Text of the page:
Monday, May 16, 2022

Turning hydrogen peroxide into a non-toxic rocket fuel using 3D printing

3D printing helps turn ‘bleach’ into non-toxic rocket fuel.

Hydrazine is a commonly used aerospace propellant for low to medium thrust applications. However, it is a suspected carcinogen and requires additional safety equipment and protocols, which drives up the fuel cost.

Hydrogen peroxide is a much less toxic alternative to hydrazine. It is largely non-toxic to humans and has typical household uses such as bleaching hair or cleaning wounds.

Generating thrust from hydrogen peroxide requires a catalyst. It may be a precious metal, like silver or platinum.

A University of Canterbury Engineering student- Simon Reid- is interested in the intersection of 3D printing and aerospace. Currently, he is working on a 3D printed catalyst bed that allows more efficient use of concentrated hydrogen peroxide as a propellant for rockets requiring low to medium thrust.

Simon coated the surface of the ceramic catalyst with the catalyst for hydrogen peroxide to pass through.

Simon explains, “Bypassing liquid hydrogen peroxide over a catalyst bed speeds up the decomposition reaction. The reaction disassociates the molecule, turning it into water and oxygen. The breakup of the molecule produces a large amount of energy and heat. The heat vaporizes the water and results in a high-temperature gas – passing the hot gas through a nozzle provides thrust.”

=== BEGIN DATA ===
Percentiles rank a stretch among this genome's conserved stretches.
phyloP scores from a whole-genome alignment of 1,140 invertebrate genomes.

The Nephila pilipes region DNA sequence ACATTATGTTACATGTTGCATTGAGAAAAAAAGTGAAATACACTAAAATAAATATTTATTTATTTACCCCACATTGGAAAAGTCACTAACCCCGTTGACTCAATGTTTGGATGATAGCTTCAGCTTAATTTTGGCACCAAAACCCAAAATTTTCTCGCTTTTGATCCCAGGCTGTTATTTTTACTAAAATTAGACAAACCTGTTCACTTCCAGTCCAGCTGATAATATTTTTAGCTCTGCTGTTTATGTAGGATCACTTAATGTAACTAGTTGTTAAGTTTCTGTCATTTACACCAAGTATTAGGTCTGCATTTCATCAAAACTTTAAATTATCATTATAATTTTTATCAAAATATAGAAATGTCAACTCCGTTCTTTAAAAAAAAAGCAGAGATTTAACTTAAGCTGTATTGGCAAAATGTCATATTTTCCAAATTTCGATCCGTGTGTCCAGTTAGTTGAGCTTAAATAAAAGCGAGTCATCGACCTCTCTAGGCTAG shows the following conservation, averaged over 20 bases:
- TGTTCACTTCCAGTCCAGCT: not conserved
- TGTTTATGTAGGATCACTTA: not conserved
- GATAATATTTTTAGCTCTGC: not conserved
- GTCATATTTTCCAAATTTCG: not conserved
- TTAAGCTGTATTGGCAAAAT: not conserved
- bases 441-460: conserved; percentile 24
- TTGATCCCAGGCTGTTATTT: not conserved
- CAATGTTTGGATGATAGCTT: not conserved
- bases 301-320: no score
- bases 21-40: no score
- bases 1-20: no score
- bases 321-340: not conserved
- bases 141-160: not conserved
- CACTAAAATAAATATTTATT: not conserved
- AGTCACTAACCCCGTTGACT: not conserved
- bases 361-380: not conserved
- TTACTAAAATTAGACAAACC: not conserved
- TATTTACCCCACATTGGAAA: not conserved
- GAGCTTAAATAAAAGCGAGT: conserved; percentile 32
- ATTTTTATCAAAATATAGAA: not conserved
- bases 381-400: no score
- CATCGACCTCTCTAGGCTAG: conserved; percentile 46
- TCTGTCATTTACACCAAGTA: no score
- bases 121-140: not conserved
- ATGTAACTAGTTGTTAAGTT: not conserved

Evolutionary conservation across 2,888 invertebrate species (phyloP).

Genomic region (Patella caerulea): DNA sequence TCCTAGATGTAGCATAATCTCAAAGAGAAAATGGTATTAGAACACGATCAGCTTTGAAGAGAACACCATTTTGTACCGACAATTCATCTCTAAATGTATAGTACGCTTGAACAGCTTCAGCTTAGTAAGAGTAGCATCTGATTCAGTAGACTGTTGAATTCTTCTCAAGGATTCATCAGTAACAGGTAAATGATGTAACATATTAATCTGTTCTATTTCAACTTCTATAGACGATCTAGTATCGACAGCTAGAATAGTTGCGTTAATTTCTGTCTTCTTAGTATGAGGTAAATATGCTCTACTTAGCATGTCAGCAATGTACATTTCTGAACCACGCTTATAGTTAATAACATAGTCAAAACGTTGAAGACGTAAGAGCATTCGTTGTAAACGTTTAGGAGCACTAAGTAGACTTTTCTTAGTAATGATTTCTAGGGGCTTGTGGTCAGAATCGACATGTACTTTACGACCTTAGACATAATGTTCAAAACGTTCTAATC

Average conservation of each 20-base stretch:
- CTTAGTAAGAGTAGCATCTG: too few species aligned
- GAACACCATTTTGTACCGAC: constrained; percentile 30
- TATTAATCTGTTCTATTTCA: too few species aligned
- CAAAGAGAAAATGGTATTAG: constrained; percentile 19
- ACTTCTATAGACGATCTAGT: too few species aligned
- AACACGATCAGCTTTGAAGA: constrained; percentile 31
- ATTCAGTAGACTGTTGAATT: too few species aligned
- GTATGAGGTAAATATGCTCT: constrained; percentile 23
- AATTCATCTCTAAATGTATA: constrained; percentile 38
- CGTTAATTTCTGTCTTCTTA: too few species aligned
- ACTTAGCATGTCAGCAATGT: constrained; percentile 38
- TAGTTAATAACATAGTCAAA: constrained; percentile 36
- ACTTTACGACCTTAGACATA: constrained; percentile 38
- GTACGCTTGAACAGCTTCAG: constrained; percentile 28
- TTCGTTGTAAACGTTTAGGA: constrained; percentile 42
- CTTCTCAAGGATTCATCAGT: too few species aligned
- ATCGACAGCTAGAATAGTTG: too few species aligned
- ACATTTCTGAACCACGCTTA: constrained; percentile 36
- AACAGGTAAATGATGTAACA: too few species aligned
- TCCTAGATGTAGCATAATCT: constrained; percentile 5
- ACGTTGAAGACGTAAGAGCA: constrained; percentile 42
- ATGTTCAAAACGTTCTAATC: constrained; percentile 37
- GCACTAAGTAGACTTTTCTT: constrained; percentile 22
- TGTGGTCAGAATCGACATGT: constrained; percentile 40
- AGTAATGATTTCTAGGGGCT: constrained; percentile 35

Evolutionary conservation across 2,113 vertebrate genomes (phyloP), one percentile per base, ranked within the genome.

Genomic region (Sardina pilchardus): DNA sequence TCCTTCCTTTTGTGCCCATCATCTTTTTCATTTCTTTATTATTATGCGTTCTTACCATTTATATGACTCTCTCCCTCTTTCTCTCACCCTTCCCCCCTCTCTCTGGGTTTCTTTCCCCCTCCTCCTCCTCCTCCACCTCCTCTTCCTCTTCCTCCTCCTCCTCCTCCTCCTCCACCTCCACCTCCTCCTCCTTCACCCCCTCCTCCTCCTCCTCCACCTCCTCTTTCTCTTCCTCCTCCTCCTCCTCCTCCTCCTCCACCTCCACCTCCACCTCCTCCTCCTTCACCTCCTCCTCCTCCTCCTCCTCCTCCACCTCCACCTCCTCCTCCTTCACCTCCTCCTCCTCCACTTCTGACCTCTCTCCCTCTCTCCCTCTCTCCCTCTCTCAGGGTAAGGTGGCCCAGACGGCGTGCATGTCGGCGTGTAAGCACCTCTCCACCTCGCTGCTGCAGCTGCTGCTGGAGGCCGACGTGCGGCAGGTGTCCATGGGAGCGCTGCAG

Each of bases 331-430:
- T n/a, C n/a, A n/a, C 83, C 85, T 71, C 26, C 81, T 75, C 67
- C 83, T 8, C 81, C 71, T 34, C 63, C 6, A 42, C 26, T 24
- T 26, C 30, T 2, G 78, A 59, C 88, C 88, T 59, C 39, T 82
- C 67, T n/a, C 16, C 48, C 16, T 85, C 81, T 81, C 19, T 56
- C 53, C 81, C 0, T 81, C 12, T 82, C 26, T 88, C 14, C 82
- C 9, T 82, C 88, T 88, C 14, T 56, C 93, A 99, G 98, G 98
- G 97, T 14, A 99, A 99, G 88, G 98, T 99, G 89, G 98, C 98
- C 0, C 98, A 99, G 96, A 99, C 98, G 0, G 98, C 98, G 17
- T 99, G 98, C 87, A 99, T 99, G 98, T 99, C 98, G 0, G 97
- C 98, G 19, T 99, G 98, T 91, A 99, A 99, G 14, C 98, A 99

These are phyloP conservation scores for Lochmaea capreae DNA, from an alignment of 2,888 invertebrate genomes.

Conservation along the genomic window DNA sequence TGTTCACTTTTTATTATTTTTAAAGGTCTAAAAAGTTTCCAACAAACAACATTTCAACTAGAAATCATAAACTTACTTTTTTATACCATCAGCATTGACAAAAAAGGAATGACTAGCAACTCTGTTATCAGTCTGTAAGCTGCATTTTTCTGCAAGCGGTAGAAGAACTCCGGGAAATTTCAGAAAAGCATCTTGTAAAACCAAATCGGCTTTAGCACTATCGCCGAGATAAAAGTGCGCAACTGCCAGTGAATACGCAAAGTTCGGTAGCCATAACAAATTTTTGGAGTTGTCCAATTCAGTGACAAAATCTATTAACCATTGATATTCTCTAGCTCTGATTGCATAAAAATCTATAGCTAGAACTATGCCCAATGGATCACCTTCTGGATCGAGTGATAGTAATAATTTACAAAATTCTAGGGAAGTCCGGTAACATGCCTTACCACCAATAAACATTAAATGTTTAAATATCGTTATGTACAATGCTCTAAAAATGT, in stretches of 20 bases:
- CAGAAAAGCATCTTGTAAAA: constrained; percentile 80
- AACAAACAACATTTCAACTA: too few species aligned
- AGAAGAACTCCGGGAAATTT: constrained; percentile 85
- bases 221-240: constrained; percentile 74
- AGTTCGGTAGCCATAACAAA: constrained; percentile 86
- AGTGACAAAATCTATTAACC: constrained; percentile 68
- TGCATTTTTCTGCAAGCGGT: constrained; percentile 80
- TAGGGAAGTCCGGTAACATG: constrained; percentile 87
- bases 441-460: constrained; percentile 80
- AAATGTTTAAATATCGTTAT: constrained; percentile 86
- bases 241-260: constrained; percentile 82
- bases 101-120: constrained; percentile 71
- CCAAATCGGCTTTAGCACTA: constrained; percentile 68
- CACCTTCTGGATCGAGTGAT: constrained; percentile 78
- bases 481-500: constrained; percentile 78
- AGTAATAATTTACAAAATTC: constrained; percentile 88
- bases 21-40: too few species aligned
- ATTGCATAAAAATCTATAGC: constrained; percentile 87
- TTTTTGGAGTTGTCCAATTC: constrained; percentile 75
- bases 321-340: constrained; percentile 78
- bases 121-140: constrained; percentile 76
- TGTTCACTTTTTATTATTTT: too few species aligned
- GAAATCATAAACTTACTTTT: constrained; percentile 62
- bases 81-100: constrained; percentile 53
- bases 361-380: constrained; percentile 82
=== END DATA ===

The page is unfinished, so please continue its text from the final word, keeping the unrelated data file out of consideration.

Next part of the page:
Simon aims to maximize the generation of thrust from hydrogen peroxide. At the same time, he wants to limit the loss of catalyst from the bed and keep the components light.

In collaboration with Callaghan Innovation, Simon uses 3D printing to generate novel catalytic structures that have better properties, such as lower pressure drop, and use different catalytic materials to improve the performance of the thrusters.

Simon said“The shape I’m using is called a gyroid. It’s a mathematical shape, more optimal for catalytic processes, and cannot be manufactured using traditional techniques.”

By using gyroid, Simon wants to overcome three things:

  1. Loss of catalyst
  2. Large pressure drop
  3. Maximizing thrust balanced against the concentration of hydrogen peroxide.


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